Gardening Tips > May > Inspired by RHS Chelsea Flower Show – using cool-toned colours

Inspired by RHS Chelsea Flower Show – using cool-toned colours

Matt Keightley is the Garden Designer bringing to life the RHS Chelsea Flower Show Feel Good Garden for 2018.

RHS Chelsea 2018 Feel Good Garden Design

With health and wellbeing now in the media almost every day, there has never been a more appropriate time to look at the mental and physical benefits of gardening.  To mark the 70th birthday of the NHS, the RHS Feel Good Garden is one garden among those designed to raise awareness of horticulture’s positive impact on mental health.  After the show, the garden is being relocated to the Camden and Islington NHS Foundation Trust, providing a place where staff and patients can garden, relax and be close to nature.

Day 1 of our 5 day ‘Inspired by RHS Chelsea 2018’ series focuses on using mostly cool-toned colours throughout your garden with the aim to create a peaceful space for you spend time in during times of stress and to aid clarity of thoughts!

Let’s talk about colour

 You can literally change your mood with colour and apparently the colour blue comes out top for the nation’s favourite.  Blue is around us all the time and epitomises soothing hues.  Stronger blues like French blue can actually have a stimulating effect so mix these colours with White which symbolises clarity and freshness and add pale pink and lavender mauve to create a soothing palate.

Inpsired by RHS Chelsea Perrywood White Garden Display

Add in a focal colour like Matt has done by adding deep pink / burgundy colour.  Matt has used Lupins to add height to his beds and borders to give a rather English cottage feel to the RHS chelsea 2018 Feel Good Garden.

Lupin ‘Masterpiece’

Creating your mood garden

A border is a great way to transform an area in your garden choose an area which has space to include a structure or seating for you to relax and take in the wonderful aroma.

Choosing your plants

We love the soft bluey mauves of the Salvia which featured as Chelsea’s Runner-Up for Plant of the Year 2017.

Salvia ‘Caradonna’

These add height to your borders and help create a cottage style garden mix with pretty pink Scabiosa ‘Pink Mist’ or the blue-lilac Scabiosa ‘Butterfly Blue Beauty’.

Scabiosa ‘Butterfly Blue Beauty’

Soften edges of a hard wall or building with a Clematis another winner from 2016.   How can you resist the allure of their scented pale blooms which drape themselves through trees and over structures and make a dramatic impact from late spring to autumn time?  There are many variations which are dramatically displayed at Chelsea, we love seeing the Raymond Evison Clematis exhibit who have won 15 consecutive times.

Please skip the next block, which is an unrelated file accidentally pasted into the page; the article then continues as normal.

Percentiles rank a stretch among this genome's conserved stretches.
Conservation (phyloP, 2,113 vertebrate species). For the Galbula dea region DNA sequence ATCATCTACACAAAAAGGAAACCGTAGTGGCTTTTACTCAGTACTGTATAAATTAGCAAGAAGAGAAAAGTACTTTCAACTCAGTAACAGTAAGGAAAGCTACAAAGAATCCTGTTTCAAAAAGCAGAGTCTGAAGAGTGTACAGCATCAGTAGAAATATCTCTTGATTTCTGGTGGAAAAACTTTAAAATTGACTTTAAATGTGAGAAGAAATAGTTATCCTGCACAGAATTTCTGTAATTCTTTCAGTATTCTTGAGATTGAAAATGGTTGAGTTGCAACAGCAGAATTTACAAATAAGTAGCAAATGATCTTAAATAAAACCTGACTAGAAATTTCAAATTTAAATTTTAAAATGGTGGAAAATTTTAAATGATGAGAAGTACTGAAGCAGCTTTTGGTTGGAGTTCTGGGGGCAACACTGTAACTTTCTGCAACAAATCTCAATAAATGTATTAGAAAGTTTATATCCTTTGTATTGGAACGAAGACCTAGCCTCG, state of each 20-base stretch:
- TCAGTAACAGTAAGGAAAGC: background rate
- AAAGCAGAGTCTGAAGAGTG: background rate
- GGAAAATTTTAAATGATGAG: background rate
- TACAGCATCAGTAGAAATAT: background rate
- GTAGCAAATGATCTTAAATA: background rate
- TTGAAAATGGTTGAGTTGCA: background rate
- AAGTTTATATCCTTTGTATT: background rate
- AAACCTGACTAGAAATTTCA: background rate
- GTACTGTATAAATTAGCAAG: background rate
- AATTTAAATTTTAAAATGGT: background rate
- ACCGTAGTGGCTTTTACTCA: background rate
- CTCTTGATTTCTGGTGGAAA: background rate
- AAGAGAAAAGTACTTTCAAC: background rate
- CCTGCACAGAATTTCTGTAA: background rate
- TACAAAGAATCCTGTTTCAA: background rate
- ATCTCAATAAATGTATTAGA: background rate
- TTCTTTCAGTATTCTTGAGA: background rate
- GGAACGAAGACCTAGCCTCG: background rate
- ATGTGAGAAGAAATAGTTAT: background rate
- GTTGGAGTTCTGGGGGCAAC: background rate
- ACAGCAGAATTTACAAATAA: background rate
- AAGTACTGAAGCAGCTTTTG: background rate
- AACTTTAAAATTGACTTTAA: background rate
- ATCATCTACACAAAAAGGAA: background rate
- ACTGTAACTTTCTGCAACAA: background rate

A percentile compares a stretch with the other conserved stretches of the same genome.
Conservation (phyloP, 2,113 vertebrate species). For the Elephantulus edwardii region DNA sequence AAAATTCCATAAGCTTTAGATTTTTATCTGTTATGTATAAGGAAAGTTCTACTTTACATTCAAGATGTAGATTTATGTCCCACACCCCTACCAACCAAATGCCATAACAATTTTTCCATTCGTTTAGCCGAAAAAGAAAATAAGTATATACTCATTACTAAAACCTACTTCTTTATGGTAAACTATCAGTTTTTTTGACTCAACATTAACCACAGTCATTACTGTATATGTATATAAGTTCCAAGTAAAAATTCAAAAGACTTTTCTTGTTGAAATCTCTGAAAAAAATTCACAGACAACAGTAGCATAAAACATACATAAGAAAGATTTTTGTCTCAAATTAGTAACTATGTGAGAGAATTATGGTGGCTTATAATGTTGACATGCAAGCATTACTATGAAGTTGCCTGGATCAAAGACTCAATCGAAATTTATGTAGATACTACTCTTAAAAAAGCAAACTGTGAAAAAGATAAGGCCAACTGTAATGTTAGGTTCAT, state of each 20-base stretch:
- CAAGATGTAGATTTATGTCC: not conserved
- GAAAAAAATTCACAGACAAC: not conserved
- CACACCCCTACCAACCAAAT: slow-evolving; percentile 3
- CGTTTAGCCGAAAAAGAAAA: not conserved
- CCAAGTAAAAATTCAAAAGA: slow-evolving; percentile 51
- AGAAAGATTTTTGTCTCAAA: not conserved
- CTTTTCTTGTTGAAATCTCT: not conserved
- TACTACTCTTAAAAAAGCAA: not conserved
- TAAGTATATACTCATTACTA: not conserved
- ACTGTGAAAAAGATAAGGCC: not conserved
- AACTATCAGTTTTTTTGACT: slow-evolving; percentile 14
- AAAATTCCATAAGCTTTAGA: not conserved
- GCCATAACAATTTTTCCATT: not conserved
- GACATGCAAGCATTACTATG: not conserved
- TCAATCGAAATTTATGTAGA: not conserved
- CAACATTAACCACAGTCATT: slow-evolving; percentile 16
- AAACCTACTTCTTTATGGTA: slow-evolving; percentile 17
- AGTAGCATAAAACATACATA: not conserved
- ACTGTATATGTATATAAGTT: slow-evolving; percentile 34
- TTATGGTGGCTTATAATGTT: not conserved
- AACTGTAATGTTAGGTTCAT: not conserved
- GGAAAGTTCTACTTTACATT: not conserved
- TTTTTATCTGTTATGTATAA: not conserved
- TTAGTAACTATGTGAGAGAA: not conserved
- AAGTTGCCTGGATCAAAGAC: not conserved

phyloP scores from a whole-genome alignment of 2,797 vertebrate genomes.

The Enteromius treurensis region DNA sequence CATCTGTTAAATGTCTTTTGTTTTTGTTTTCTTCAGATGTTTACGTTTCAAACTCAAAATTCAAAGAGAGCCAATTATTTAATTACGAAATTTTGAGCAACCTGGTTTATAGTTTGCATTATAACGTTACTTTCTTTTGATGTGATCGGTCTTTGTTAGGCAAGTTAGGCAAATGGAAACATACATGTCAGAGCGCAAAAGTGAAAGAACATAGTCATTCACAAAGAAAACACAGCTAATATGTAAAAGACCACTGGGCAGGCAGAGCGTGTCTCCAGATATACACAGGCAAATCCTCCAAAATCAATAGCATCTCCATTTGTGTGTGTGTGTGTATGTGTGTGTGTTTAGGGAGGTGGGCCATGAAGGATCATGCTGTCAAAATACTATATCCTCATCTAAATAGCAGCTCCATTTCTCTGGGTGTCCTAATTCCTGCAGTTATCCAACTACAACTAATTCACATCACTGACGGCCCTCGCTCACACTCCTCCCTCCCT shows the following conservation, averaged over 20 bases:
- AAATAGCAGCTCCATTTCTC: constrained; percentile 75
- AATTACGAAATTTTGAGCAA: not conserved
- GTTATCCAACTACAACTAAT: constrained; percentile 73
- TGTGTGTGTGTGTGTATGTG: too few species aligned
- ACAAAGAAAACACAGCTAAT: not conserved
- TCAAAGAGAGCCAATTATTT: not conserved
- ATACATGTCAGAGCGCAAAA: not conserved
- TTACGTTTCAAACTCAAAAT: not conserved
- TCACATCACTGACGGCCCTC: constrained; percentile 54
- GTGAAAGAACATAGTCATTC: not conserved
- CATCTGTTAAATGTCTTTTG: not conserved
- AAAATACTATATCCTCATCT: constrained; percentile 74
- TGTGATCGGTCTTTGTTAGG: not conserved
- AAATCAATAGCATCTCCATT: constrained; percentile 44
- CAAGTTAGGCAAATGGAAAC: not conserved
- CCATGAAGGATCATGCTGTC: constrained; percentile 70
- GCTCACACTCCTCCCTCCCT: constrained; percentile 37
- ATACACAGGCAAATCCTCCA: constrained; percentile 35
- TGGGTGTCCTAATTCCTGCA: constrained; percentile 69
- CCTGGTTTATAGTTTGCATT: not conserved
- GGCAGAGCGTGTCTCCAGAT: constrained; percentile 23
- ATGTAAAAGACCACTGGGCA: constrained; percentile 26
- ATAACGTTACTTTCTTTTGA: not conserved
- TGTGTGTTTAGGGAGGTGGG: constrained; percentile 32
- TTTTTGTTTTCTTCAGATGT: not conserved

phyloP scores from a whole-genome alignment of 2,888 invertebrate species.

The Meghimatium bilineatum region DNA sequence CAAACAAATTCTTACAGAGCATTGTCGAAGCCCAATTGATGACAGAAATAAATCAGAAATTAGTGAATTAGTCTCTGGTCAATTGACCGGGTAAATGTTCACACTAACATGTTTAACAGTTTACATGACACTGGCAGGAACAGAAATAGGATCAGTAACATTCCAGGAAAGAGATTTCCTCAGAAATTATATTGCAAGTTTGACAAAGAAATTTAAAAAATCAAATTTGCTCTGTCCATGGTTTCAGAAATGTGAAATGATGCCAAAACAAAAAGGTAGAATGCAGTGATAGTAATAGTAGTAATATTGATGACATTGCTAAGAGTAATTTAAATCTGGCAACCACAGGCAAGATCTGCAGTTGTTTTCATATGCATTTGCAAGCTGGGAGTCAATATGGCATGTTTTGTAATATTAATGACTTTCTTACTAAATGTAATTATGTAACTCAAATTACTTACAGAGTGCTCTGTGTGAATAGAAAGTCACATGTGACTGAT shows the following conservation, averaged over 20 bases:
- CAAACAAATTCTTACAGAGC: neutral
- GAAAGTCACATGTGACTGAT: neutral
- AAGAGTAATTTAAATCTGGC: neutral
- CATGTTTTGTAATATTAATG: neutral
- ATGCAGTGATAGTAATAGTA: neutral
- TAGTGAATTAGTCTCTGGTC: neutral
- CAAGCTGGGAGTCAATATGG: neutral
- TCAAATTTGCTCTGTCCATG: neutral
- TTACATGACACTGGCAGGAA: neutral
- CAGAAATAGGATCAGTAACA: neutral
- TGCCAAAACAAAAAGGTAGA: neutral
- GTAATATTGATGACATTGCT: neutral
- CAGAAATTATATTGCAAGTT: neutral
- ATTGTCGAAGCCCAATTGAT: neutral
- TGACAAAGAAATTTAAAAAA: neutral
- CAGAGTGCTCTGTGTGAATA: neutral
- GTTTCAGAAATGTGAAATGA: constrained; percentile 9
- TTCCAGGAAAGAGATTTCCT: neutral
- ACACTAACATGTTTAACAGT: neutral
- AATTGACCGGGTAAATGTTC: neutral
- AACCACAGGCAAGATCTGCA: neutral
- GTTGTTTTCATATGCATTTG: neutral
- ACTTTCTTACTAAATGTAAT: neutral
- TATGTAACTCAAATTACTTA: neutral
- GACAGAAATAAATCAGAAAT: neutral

Here is their Clematis fleuri ‘Boulevard’ a rich deep pink burgundy flower that compliments lilac and pink colours perfectly for a splash of drama.

Clematis fleuri ‘Boulevard’

Define edges with rows of Lavandula stoechas ‘Fathead’ or better known as French Lavender a fantastic pollinator with amazing scent and calming properties which is exquisite edging borders but equally as stunning in containers positioned around your seating area.

Add in some silver by choosing a blue grass like the Festuca glauca ‘Intense Blue’ which will blow softly in the breeze instantly transporting you back to that holiday spent on the dunes in Cornwall.

Festuca glauca ‘Intense Blue’

If you are creating a shady seating area, frame with evergreens or a small acer and then dot in some small low ferns which will thrive with minimal sunlight.  Evergreen ferns like the Arachnoides aristata variegate will layer the ground with rich dark green fronds to shift your mood from exciting bright sunshine to a restful, cool and thoughtful.

Arachnoides aristata variegate

From a practical point of view, shady areas suffer less evaporation, so plants need less watering.  But, be warned, if you are creating a shady spot to relax in from scratch, dappled shade is the very best kind for gardening, especially when you are using small ornamental trees for the canopy, the soil underneath will then remain moist for the plants to flourish.

Top tip: If your shade is too dark to read, then it is likely to be too dark even for shade-loving plants.

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